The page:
Through his contacts with Mercy Ships, he helped arrange transport to and accommodation in the African country of Ghana – where he visited them twice and paid for Regina’s primary school education and for Catherine to take a hospitality course.
Catherine said: “When I heard he was sick it was incredibly sad for me and my whole family. He’s always been there to give assistance and offer reassurance so to hear he was unwell with that kind of illness was awful.”
Catherine and Keith met on five further occasions in 2006 in Australia, in 2008 and 2009 in Ascot, UK, in 2016 in Sierra Leone and for Keith’s 70th birthday in 2017 in Southampton before she came over to help nurse him on June 1, after his 12 hour operation.
Keith said of his friend, who was inspired by him to become a nurse: “She’s a fantastic nurse. There was no one else I would want more than Catherine. I have been remarkably privileged to have such a relationship in my life.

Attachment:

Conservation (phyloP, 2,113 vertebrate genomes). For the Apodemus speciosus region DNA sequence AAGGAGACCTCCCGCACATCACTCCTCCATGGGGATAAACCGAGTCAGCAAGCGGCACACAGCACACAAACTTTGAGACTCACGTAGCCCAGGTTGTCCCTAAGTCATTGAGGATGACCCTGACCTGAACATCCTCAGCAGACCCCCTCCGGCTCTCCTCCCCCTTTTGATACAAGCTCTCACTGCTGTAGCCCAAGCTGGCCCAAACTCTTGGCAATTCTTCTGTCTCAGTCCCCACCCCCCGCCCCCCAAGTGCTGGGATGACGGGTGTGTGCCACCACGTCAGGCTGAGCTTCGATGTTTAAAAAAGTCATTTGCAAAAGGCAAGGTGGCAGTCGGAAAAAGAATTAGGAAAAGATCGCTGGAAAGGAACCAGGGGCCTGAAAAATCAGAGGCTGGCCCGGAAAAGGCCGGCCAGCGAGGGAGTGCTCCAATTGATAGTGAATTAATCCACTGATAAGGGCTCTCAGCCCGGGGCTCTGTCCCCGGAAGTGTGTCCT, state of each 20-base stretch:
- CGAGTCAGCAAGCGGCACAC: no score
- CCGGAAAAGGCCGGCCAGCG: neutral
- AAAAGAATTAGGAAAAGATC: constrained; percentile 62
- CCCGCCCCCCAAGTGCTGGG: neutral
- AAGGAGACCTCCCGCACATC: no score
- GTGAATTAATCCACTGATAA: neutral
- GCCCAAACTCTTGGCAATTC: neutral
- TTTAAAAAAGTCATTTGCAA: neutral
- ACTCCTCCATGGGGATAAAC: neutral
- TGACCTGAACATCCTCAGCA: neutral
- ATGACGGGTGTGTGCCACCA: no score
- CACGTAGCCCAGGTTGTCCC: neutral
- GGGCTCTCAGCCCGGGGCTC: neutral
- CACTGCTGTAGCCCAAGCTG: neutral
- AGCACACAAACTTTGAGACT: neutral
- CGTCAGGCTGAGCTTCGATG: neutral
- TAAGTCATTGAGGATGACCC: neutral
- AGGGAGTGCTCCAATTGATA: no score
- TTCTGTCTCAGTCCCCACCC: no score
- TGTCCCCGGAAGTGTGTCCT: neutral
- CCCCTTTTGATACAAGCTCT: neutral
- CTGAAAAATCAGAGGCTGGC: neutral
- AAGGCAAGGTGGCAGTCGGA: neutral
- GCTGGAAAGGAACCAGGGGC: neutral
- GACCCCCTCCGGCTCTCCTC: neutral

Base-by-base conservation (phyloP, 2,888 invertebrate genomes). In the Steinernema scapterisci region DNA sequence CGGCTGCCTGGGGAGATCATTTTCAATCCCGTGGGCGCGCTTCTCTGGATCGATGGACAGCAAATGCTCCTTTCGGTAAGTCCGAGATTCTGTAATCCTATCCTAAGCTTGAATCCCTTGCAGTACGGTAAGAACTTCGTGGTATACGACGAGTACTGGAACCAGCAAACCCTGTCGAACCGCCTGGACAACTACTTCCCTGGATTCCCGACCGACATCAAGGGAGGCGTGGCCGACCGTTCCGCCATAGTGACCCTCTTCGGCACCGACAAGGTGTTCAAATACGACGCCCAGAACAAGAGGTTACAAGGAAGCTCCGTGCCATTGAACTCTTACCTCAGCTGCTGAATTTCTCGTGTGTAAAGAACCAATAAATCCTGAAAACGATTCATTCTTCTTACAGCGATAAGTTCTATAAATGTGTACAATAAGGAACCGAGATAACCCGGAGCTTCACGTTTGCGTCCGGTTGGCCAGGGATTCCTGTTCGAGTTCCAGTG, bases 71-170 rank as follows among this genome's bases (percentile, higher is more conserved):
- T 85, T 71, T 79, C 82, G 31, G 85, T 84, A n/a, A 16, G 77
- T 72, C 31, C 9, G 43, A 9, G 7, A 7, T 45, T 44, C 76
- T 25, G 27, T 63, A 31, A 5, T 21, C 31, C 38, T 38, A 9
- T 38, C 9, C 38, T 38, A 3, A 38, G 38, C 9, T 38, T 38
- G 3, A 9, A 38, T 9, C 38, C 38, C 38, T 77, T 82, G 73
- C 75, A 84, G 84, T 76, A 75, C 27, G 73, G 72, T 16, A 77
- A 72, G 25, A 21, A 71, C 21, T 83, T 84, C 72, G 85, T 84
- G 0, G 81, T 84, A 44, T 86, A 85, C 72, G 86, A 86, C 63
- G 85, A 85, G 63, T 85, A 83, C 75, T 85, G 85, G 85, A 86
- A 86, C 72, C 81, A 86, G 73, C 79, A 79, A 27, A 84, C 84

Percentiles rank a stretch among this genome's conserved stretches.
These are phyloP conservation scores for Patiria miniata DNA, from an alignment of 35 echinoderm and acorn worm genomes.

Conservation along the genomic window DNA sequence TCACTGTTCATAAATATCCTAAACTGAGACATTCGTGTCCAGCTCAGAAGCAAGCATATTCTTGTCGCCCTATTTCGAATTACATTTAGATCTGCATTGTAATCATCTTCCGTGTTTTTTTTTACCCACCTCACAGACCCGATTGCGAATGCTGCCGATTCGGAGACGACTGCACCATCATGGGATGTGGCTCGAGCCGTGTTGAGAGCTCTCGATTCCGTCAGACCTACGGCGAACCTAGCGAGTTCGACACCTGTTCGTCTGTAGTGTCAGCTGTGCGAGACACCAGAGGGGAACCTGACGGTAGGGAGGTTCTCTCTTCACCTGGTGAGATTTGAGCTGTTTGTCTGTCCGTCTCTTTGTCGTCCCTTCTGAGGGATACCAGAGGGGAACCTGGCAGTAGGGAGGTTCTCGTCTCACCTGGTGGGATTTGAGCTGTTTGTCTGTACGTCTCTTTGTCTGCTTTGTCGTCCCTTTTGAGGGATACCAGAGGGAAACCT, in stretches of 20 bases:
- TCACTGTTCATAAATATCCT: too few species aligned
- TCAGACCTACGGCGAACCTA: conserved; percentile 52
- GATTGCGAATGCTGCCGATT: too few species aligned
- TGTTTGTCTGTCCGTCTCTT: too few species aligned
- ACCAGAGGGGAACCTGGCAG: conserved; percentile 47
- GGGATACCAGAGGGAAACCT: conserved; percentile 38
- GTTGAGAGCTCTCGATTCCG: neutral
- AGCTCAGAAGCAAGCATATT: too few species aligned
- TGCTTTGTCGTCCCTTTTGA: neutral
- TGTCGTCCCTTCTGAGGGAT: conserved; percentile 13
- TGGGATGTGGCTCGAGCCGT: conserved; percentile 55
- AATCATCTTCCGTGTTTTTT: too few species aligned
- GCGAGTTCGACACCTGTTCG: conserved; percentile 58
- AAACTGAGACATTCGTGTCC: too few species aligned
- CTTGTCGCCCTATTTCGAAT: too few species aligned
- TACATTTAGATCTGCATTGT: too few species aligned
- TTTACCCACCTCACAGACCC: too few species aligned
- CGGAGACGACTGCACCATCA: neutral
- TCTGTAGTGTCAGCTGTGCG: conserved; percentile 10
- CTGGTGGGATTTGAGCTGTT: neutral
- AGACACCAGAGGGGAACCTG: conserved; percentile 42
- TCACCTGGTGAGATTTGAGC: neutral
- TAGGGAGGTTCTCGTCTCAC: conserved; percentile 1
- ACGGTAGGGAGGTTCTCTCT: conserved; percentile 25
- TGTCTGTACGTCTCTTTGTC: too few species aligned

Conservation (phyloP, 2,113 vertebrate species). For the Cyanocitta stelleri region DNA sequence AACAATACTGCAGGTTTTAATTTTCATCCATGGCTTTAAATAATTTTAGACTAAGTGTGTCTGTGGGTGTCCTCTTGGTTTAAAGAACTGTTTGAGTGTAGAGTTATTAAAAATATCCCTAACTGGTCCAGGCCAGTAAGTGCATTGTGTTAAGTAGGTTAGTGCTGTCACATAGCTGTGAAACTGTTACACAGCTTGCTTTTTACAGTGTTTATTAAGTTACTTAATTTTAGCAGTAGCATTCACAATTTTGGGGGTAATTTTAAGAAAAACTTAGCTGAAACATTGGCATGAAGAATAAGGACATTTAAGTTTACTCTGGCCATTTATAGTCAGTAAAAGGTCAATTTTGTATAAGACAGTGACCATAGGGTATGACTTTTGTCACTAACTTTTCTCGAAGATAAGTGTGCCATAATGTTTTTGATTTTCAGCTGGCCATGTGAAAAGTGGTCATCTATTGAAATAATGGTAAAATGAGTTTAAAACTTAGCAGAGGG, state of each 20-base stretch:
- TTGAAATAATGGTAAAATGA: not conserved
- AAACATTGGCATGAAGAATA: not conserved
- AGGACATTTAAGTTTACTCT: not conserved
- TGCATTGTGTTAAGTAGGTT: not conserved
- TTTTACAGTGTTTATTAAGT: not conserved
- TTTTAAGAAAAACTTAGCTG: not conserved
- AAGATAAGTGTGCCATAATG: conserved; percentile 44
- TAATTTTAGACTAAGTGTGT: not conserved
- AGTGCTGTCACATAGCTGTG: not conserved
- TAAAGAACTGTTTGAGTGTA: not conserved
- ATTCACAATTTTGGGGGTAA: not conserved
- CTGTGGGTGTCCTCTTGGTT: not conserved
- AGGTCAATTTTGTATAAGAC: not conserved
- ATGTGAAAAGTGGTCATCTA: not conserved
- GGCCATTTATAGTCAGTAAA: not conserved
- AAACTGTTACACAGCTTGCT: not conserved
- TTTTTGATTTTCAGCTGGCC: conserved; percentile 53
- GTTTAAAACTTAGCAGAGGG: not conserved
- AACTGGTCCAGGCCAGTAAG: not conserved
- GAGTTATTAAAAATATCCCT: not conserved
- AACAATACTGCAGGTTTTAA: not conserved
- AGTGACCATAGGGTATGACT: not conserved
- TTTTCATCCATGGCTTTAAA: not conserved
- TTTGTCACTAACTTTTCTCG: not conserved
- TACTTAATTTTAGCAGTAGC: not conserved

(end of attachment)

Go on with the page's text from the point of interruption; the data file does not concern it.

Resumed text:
“I call Catherine and Regina my starfish. I’m coming to the latter part of my life now and I know I’ve not had the worst life. I feel proud of what I achieved and if I could be remembered for anything it would be for my starfish,” Keith said.
Catherine, who graduated in nursing 2013 and now works as a general nurse in Perth, while her daughter Regina has also recently qualified as a nurse, said: “I think all the time if God could give me the grace to do a little bit of what Keith has been doing, that will be a great thing.
“I know I cannot fill his shoes because he’s so special. He’s an inspiration to me.”
It’s the best gift you can give anyone – that of life.
She said: “As years go by I’m still processing what he’s done. I know what it’s like to have nothing and now I’m able to see the other side of the coin – to be able to work and look after myself and my family, thanks to him.
“It’s the best gift you can give anyone – that of life. You are giving them the chance to achieve their purpose. For me I think that purpose was becoming a nurse and helping other people.”
“He’s an amazingly generous person and without him I and my daughter wouldn’t be alive. I can’t thank him enough.”